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Celebrating diversity to create a unified Unisa

Unisa joined the South African government to observe 24 September as National Heritage Day. Organised annually by the university’s Department of Leadership and Transformation (DLT), the event took place on Microsoft Teams on 23 September 2021 and speakers presented in all official languages to underscore the importance of sharing cultural wealth.

Even though DLT themed this event Excavating, Reclaiming, Restoring and Celebrating our Heritageas an annual norm, it still supports the “Complex Pasts: Diverse Futures” as 2021 World Heritage Day theme and “The AU Year of the Arts, Culture and Heritage: Levers for Building the Africa We Want” declared by the African Union in the same year.

This is also in line with Aspiration 5 of the Africa Union Agenda 2063: The Africa We Want, which envisions “An Africa with a strong cultural identity, common heritage, shared values and ethics”.

The 4 main objectives of this event were to

  • recognise the role of cultural and heritage institutions in preserving our heritage and educating our nation about South Africa’s rich heritage
  • promote access of South Africa’s cultural and heritage institutions
  • create a platform for communities to showcase different aspects of South Africa's diverse heritage
  • ensure that heritage landscapes of all cultural groups are not suppressed and threatened, but celebrated

2019 Unisa Heritage Day

2019 Unisa Heritage Day

The university commemorated this day to deal with cultural stereotyping and to promote living heritage by focusing on cultural tradition, oral history, performance, ritual, popular memory, skills and techniques, indigenous knowledge systems and the holistic approach to nature, society and social relationships.

Mooting the idea of a Unisa cultural village

Speaking after the event in an interview, Thomas Maita Sengani, a retired Associate Professor in the Department of African Languages at Unisa, shared with the audience practical ways in which people can work together to understand different cultures.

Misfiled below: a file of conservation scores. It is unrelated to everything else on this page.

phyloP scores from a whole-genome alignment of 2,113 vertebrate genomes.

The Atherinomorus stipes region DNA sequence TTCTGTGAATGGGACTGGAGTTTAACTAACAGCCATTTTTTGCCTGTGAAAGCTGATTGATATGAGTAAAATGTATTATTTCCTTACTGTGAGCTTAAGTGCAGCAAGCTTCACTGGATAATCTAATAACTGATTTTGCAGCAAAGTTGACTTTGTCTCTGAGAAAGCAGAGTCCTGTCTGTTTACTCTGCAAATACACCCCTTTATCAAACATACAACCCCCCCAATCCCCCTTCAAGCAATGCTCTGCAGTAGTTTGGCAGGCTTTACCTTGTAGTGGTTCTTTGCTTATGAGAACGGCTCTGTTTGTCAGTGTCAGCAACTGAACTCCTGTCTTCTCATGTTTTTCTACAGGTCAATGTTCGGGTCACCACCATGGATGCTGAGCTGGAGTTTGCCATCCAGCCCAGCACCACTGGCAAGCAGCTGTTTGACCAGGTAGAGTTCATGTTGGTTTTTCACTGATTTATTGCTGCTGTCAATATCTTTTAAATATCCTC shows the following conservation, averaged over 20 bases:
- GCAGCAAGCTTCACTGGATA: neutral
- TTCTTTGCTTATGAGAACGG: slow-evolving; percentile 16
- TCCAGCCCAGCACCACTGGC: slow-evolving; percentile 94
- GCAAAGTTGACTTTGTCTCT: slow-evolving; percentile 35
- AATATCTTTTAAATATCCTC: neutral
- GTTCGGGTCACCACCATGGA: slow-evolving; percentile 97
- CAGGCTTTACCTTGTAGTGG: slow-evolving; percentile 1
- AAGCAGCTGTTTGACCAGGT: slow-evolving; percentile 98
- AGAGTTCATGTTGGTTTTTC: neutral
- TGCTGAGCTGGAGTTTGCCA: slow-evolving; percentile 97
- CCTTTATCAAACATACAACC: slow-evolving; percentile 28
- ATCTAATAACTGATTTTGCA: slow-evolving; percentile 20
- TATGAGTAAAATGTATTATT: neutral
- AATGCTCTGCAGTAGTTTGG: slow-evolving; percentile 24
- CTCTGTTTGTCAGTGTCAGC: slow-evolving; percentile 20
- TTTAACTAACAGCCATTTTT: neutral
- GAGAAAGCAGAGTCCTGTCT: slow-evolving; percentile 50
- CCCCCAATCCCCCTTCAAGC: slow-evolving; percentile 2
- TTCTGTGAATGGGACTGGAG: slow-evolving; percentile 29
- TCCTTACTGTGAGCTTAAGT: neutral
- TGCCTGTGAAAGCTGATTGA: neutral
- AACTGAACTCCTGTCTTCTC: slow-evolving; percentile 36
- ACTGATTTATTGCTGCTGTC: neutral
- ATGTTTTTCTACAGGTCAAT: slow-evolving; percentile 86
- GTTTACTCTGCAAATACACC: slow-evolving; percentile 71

“In the long run”, Sengani said, “Unisa should think of establishing a cultural village where a number of activities could be performed such as selling attire, food/drinks, narrations of the history of the ethnic groups, songs, dancing, poetry and drama.”

According to Sengani, such a cultural village should not belong to the academic discipline of African Languages only. Other disciplines should come on board. He said that anthropologists, ethnologists, religious scholars, sociologists, environmentalists, historians, lawyers, medical practitioners, mathematicians, economists, geographers – all members of the institution – should contribute to its structure and functions. “Researchers should meet here, and discussions should take place here,” he said.

Sengani suggested that the cultural village, like most heritage sites, should have guides who take tourists around the place narrating about the area and its history. He said: “A cultural village of this magnitude could assist in developing more of the economic component of African languages.”

Another point Sengani made was that communication classes in African languages would be taught in the cultural village, lecturers would alternate in running activities, and Unisa Radio would broadcast there. He said: “Heritage would be experienced every day and Heritage Day would be the culmination of everything else.”

2019 Unisa Heritage Day

Basotho etiquette

Discussing the Sesotho culture, Unisa’s Professor Lineo Rose Johnson said: “Basotho talk and walk slowly (rea tebuka) because we display beauty and relaxation in our mannerisms and etiquette. We are peace-loving people. However, critics believe Basotho are fighters and like fighting. This misconception arose at the mine-hostels during the factional fighting era. When provoked, hostel-dwellers reacted fiercely to protect themselves, but never without reason.”

Prof Lineo Johnson showcased Basotho traditional attires in her presentation

Johnson said perceptions are created that Basotho are behind the  “zama-zama” (illegal mining) syndicate phenomenon in old, unused mines. “Yet they are not the only people participating in illegal mining,” she said. “I advise educators to decolonise this myth. This requires researchers from the university to explore this phenomenon because, in essence, Africans are accessing African minerals as a livelihood to sustain their families. Colonisers have mining rights for life… what about Africans?”

Concluding her presentation, Johnson said, “I am a Mosotho – not a Sotho. We are the Basotho – not Sothos. Basotho come from Lesotho and QwaQwa. We are the Basotho nation, not the Sotho nation. Our language is called Sesotho, not South Sotho. We are proud Basotho.”

This year’s Heritage Day highlighted the essence of diversity echoing the unified message that we are one, and together, as people, we can create a socially cohesive university.

 

*By Lesego Chiloane-Ravhudzulo, Journalist, Department of Institutional Advancement

Publish date: 2021/09/29